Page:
Whether at Nasa’s Kennedy Space Center in Florida or in the Phaeno Science Center in Wolfsburg, visitors like to converse with the humanoid robot RoboThespian. It approaches them directly and does so with movements that look quite natural. All this is made possible by the latest technology from Festo, such as the fluidic muscle and piezo valves. The 1.75-metre-tall humanoid weighing 33 kilograms was developed by Engineered Arts Limited in the English town of Penryn in Cornwall.
Depending on the programming and the technical equipment, the RoboThespian can actively talk with someone else. His name says it all as ‘Thespian’ is an old English word for an actor. The clever robot speaks several languages and recognizes faces and gestures.
If you say certain key words, it starts with readily defined reactions. It can also use search engines and access information on the Internet independently to give exact answers and advice. If it is controlled by people via a wireless headset and tablet, it can even address visitors individually. There are currently more than 60 of these robots worldwide, mainly in museums, universities or permanent displays, where they delight visitors.
Much of its human-like agility relies on the pneumatic fluidic muscle from Festo. Fluidic muscle DMSP from Festo. It is a membrane contraction system, a flexible tube with so-called multifilament yarns that reinforce and support, and are integrated in a diamond-shaped structure.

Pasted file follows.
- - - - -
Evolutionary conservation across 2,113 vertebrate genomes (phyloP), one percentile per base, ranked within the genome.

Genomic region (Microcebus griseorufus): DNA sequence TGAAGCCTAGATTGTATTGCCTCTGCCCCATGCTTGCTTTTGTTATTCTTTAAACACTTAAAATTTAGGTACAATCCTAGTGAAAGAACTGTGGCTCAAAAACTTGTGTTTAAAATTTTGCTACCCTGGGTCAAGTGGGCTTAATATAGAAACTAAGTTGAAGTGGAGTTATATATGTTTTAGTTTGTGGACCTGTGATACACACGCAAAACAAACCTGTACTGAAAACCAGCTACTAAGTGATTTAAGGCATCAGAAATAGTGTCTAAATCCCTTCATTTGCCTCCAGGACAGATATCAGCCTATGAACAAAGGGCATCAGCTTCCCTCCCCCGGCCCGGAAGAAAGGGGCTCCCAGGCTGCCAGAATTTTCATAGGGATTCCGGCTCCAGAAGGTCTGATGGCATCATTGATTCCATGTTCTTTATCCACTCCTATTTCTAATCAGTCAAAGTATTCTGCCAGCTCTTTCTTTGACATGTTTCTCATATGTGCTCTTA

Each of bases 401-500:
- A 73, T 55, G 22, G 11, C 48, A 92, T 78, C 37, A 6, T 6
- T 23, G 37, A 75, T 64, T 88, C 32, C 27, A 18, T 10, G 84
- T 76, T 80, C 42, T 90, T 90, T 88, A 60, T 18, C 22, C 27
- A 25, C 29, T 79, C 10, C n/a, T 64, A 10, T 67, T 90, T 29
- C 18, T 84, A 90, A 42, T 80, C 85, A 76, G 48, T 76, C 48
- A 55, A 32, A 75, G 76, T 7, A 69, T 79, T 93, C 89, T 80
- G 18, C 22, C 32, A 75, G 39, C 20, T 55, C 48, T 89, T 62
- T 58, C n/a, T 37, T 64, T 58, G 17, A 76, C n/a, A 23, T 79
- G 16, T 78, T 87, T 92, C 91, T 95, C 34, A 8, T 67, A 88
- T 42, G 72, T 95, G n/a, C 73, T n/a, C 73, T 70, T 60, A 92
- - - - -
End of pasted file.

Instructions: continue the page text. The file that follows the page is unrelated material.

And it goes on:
The system acts like a human muscle, contracting and relaxing – and all without frictional resistance or breakaway torque, in other words stick-slip free. The movement of the arms and hands is carried out by a total of two or eight fluidic muscles in different sizes.
The artificial muscles are controlled among other components by piezo valves VEAB from Festo. They offer numerous benefits compared to conventional solenoid valves, especially in applications for flow and pressure regulation, as well as directly controlled proportional valves. They are very small, lightweight, extremely precise, very durable, switch extremely quickly and require up to 50 per cent less energy. Furthermore, they generate virtually no waste heat and operate almost silently.
RoboThespian is a fascinating example of human–machine communication. It is an impressive representation of the future potential of Industry 4.0. People create and program the machine that then reacts largely autonomously and flexibly to its surroundings.